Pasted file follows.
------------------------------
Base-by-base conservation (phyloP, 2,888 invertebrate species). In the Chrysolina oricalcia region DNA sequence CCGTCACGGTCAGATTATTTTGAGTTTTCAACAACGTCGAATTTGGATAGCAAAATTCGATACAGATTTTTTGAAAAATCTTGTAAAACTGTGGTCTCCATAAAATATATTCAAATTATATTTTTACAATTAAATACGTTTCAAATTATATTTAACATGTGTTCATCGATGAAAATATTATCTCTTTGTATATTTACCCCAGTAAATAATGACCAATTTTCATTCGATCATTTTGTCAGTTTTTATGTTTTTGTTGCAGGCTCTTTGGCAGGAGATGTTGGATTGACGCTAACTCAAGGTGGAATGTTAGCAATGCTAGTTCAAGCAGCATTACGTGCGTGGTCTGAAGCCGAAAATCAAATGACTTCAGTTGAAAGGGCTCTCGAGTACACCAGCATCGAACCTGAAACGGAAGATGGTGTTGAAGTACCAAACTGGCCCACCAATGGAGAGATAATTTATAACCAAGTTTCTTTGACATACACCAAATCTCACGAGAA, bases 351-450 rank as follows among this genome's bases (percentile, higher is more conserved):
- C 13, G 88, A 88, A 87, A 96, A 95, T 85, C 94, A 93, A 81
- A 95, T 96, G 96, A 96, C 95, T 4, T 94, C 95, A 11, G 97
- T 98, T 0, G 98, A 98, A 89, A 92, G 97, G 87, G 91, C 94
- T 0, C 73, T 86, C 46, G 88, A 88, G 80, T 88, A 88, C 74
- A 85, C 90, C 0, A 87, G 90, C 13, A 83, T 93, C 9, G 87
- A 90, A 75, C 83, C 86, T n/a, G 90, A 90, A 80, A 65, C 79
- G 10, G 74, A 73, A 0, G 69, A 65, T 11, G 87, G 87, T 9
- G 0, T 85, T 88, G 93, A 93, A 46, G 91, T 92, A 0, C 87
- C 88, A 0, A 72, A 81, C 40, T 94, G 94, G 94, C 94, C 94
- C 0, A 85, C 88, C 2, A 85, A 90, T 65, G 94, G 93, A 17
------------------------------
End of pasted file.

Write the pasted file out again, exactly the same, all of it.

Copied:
Base-by-base conservation (phyloP, 2,888 invertebrate species). In the Chrysolina oricalcia region DNA sequence CCGTCACGGTCAGATTATTTTGAGTTTTCAACAACGTCGAATTTGGATAGCAAAATTCGATACAGATTTTTTGAAAAATCTTGTAAAACTGTGGTCTCCATAAAATATATTCAAATTATATTTTTACAATTAAATACGTTTCAAATTATATTTAACATGTGTTCATCGATGAAAATATTATCTCTTTGTATATTTACCCCAGTAAATAATGACCAATTTTCATTCGATCATTTTGTCAGTTTTTATGTTTTTGTTGCAGGCTCTTTGGCAGGAGATGTTGGATTGACGCTAACTCAAGGTGGAATGTTAGCAATGCTAGTTCAAGCAGCATTACGTGCGTGGTCTGAAGCCGAAAATCAAATGACTTCAGTTGAAAGGGCTCTCGAGTACACCAGCATCGAACCTGAAACGGAAGATGGTGTTGAAGTACCAAACTGGCCCACCAATGGAGAGATAATTTATAACCAAGTTTCTTTGACATACACCAAATCTCACGAGAA, bases 351-450 rank as follows among this genome's bases (percentile, higher is more conserved):
- C 13, G 88, A 88, A 87, A 96, A 95, T 85, C 94, A 93, A 81
- A 95, T 96, G 96, A 96, C 95, T 4, T 94, C 95, A 11, G 97
- T 98, T 0, G 98, A 98, A 89, A 92, G 97, G 87, G 91, C 94
- T 0, C 73, T 86, C 46, G 88, A 88, G 80, T 88, A 88, C 74
- A 85, C 90, C 0, A 87, G 90, C 13, A 83, T 93, C 9, G 87
- A 90, A 75, C 83, C 86, T n/a, G 90, A 90, A 80, A 65, C 79
- G 10, G 74, A 73, A 0, G 69, A 65, T 11, G 87, G 87, T 9
- G 0, T 85, T 88, G 93, A 93, A 46, G 91, T 92, A 0, C 87
- C 88, A 0, A 72, A 81, C 40, T 94, G 94, G 94, C 94, C 94
- C 0, A 85, C 88, C 2, A 85, A 90, T 65, G 94, G 93, A 17